Featured on Thursday in the Magic Box are six current or former #1s, 47 total major titles, and three sparkling one-handed backhands, a shot fading rapidly towards extinction. This embarrassment of riches yields four intriguing matches that we preview in addition to two from other courts that offer something to ponder.
Sharapova vs. Safarova: In a curious quirk of fate, these two women meet for only the second time in their extended careers—but for the second time on this court. Two years ago, when red clay still ruled, Safarova comfortably defeated the Russian during a match in which she never lost her serve. Still riding that shot to sporadic upsets, she ranks third among the WTA in service games won this season and must have welcomed the shift to the more serve-friendly blue clay. After roaring through the Stuttgart draw and the first round of this tournament, Sharapova slowed to a form more functional than fierce in her last match against Zakopalova. With an upward spike in competition looming after Safarova, she must aim to regain her intensity while continuing her clay dominance on serve. The prospect of revenge might inject her with an extra jolt of motivation, although that setback likely did not fester in her mind for long. Mired in injuries and inconsistent play for much of 2010, Sharapova has established herself as a far steadier, more focused competitor since Safarova last faced her.
Wozniacki vs. Serena: Hardly a devotee of the dirt, Serena nevertheless will play on green, blue, and red clay before this spring ends. Frighteningly dismissive near the end of her Charleston title run, she wasted no time in translating that imperiousness to her first two matches in Madrid, where she lost seven total games to Vesnina and Pavlyuchenkova. Outside a tired Stosur, though, Serena defeated no serious contender for Roland Garros at either of her clay tournaments, and she has fallen dramatically short at the two most significant events that she has contested in 2012. Both the Australian Open and Miami ended with tepid losses to opponents that contrasted starkly with her reputation for tenacity under pressure. The second of those defeats, her ghastly carnival of errors against Wozniacki at her home tournament sparked questions about her commitment and determination. On the eve of her stunning loss to Stosur at the US Open, Serena crushed her fellow former #1 in a performance imperfect but still impressive. Also considering clay her weakest surface, Wozniacki needed three hours to elude Pervak in her opener before recording a creditable victory over Barthel in a match that many thought might produce an upset. But Serena surely does not want to fall twice in three tournaments to the same player, nearly a decade her junior, and she has imposed her fast-court brand of tennis on the blue clay with authority.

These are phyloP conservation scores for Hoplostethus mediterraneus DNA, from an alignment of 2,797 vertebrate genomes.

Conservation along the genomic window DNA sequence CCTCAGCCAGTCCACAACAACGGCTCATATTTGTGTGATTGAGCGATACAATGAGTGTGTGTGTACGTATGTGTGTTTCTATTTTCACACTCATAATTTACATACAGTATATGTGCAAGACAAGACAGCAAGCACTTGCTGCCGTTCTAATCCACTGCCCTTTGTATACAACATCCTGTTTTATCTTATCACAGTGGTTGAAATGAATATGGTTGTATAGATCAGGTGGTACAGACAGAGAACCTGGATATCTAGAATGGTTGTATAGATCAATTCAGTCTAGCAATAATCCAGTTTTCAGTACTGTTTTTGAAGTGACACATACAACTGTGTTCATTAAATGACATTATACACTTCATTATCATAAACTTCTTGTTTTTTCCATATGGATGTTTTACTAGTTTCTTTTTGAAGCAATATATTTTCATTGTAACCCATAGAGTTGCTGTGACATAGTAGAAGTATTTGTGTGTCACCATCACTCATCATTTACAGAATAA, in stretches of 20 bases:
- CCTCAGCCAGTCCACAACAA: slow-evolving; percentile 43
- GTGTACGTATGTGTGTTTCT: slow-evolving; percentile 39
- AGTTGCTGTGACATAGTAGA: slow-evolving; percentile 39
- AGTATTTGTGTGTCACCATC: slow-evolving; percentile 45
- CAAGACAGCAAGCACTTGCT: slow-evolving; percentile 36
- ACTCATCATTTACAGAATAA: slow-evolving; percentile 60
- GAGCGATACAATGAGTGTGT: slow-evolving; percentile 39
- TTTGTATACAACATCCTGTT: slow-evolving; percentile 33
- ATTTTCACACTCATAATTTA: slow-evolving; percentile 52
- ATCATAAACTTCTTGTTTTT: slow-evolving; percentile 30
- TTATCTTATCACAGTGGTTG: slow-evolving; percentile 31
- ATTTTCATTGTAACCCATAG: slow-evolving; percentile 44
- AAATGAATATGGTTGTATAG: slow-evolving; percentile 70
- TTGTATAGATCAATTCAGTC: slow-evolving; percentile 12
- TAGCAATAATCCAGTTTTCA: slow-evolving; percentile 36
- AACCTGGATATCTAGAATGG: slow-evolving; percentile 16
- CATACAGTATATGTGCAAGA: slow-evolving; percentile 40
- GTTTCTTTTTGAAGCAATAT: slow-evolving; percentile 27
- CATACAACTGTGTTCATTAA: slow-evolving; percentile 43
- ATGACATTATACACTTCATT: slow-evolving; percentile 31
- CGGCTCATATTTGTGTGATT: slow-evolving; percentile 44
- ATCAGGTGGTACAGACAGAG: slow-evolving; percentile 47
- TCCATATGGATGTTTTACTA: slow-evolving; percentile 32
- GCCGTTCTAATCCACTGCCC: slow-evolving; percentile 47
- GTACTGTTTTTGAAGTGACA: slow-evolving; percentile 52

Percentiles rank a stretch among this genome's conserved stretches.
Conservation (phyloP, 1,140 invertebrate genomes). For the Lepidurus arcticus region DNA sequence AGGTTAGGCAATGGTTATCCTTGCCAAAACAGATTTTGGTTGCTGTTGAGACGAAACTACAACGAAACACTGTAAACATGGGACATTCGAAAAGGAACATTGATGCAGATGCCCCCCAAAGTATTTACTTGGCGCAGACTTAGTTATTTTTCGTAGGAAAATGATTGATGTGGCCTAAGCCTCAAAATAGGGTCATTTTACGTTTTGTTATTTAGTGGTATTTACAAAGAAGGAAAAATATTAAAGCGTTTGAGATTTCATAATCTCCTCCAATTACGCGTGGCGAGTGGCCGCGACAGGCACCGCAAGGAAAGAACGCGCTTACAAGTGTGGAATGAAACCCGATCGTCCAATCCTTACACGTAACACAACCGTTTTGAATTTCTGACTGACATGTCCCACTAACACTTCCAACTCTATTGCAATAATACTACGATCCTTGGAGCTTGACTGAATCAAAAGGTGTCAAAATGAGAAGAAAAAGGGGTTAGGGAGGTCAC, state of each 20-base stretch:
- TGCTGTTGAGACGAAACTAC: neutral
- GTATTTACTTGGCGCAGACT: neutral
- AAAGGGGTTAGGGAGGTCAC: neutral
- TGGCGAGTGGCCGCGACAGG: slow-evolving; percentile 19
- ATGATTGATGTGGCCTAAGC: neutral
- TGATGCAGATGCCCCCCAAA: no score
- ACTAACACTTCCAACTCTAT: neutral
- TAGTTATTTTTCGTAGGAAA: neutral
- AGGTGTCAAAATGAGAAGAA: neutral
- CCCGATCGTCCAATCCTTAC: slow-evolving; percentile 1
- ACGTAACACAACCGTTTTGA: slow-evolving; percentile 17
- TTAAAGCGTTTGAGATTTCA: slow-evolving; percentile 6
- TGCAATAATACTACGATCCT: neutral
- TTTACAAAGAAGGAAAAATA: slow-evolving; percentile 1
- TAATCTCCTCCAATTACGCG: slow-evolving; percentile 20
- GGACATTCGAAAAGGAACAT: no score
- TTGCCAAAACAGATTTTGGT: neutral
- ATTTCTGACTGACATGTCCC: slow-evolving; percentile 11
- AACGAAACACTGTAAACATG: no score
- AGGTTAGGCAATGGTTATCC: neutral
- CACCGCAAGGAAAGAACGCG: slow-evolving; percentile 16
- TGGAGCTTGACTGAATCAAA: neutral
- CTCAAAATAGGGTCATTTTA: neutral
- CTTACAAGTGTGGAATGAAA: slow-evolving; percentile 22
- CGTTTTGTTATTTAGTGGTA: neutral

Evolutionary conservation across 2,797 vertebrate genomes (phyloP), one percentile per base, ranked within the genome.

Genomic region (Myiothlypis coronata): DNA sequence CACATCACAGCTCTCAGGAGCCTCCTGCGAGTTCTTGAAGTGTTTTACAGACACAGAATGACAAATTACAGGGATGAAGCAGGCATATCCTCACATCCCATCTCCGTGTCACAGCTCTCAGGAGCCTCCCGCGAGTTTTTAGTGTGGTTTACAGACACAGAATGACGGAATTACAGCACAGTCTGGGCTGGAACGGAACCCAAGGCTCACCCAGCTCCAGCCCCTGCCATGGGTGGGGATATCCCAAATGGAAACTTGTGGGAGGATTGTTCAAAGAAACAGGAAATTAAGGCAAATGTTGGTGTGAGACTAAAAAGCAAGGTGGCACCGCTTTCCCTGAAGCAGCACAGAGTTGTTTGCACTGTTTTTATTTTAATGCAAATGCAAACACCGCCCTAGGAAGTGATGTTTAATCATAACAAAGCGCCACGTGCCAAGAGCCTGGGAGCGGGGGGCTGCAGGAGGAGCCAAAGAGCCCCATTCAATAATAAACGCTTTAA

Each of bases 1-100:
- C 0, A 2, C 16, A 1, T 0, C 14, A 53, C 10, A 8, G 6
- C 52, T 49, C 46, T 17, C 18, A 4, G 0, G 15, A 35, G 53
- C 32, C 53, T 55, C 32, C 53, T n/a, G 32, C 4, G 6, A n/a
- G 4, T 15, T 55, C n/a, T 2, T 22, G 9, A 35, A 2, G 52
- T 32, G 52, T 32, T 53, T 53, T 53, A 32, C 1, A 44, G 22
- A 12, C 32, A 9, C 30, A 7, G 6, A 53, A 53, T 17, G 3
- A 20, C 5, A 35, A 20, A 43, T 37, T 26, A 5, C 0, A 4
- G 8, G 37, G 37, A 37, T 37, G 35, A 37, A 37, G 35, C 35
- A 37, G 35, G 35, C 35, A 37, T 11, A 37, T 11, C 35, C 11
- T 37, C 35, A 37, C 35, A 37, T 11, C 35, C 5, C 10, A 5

Federer vs. Gasquet: Down a set and down break point early in the second set, the 2009 champion tottered on the verge of following his fellow third seed Kvitova to a premature exit. Unable to earn a single break point until the twelfth game of the second set, Federer may have breathed a sigh of relief at escaping an inspired upstart who outplayed him for most of their scintillating encounter. The test may have stiffened his resilience effectively for what lies ahead, recalling his brush with disaster in a third-set tiebreak against 2011 Madrid second-round opponent Lopez. Once he had maneuvered past that obstacle, Federer proceeded to deliver more commanding tennis and ultimately won a set from Nadal in their semifinal. Displaying a resilience not commonly associated with him, Gasquet also rallied from losing the first set to win a third-set tiebreak in the first round. While the Frenchman has lost nine of his eleven clashes with the Swiss star, both of his victories have come at clay Masters 1000 tournaments (Monte Carlo in 2005 and Rome last year). An unusual hat trick would await if Gasquet can add Madrid to that group, for which he would need some assistance from Federer. While he has suffered at least one disconcerting loss on clay in each of the last several years, the 16-time major champion holds the advantage in every dimension of the game when fully engaged.